State
v.
Mobley

Supreme Court of Missouri, Division No. 2Jul 8, 1963
369 S.W.2d 576 (Mo. 1963)

Cases citing this case

How cited

  • State v. Nichelson

    …In this context, "professional" did not imply that the defendant had committed other similar offenses but…

  • State v. Lawson

    …Going a step further, defendant's confession effectively augers against any claim that the prosecutorial…

lock 48 Citing caseskeyboard_arrow_right

No. 49624.

July 8, 1963.

APPEAL FROM THE CIRCUIT COURT OF THE CITY OF ST. LOUIS, O. P. OWEN, J.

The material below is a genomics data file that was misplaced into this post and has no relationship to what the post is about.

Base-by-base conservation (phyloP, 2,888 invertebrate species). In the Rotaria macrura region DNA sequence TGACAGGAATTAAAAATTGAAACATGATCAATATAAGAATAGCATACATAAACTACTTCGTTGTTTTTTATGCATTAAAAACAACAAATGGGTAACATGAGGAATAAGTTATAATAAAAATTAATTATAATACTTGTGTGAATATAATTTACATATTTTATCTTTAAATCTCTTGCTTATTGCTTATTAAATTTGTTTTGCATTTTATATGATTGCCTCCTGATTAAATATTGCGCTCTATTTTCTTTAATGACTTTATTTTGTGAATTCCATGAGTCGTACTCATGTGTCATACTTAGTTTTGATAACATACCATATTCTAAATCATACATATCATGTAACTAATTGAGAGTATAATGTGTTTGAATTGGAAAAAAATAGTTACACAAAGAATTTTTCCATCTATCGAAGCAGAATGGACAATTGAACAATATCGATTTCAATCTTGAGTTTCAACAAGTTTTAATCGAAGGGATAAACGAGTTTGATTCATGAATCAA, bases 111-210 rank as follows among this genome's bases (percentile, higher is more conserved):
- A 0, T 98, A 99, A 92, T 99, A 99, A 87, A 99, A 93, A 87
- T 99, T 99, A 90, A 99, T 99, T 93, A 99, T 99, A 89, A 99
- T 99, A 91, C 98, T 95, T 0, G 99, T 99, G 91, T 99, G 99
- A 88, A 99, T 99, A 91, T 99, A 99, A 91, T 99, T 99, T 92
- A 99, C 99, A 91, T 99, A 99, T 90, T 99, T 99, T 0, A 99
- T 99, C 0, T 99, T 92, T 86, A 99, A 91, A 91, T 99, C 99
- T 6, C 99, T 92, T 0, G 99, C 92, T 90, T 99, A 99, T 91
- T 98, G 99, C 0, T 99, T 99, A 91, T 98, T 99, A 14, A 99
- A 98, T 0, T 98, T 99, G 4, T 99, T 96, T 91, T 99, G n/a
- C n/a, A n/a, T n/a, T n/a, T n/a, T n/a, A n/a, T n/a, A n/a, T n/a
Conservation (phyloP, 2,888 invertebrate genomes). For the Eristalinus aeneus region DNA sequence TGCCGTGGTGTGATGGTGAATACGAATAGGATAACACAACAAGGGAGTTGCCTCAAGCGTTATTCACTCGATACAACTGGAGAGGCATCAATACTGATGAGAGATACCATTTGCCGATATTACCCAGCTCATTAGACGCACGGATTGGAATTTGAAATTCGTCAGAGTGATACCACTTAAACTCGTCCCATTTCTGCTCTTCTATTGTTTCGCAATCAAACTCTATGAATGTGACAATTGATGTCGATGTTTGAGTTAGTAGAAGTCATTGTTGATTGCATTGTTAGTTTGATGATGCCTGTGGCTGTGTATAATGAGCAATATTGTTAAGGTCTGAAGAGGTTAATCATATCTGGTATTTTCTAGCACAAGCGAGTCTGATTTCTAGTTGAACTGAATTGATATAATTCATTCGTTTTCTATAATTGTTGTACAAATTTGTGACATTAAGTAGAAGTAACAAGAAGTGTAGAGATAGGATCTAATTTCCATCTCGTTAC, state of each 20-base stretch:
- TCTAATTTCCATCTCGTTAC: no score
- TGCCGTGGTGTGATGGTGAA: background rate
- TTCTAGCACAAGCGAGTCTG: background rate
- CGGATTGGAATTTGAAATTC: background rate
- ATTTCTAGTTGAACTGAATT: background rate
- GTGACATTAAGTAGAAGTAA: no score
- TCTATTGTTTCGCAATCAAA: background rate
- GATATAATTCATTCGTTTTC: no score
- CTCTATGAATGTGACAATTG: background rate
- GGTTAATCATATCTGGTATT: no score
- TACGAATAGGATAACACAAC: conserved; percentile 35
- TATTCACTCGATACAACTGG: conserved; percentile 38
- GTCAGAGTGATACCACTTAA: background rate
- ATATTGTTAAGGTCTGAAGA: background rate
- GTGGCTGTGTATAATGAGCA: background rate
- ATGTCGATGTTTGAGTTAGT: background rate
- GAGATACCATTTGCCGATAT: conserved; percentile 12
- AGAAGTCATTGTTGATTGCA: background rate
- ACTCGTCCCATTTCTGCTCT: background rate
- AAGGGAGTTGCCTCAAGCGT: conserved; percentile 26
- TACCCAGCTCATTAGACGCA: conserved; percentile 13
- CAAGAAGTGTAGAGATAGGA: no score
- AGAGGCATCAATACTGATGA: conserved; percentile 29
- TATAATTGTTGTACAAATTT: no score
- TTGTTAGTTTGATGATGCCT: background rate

Norman S. London, St. Louis, for defendant-appellant.

Thomas F. Eagleton, Atty. Gen., James J. Murphy, Asst. Atty. Gen., Jefferson City, for respondent.


This defendant was convicted of second degree burglary and stealing in the Circuit Court of the City of St. Louis. He was also charged with sundry prior convictions; the court assessed his punishment at ten years' confinement for the burglary and five years for the stealing, the terms to run consecutively. Defendant was and is represented by counsel of his own choice and the case has been briefed. No point is made on the sufficiency of the evidence, and our recital of the evidence need not be made in any great detail.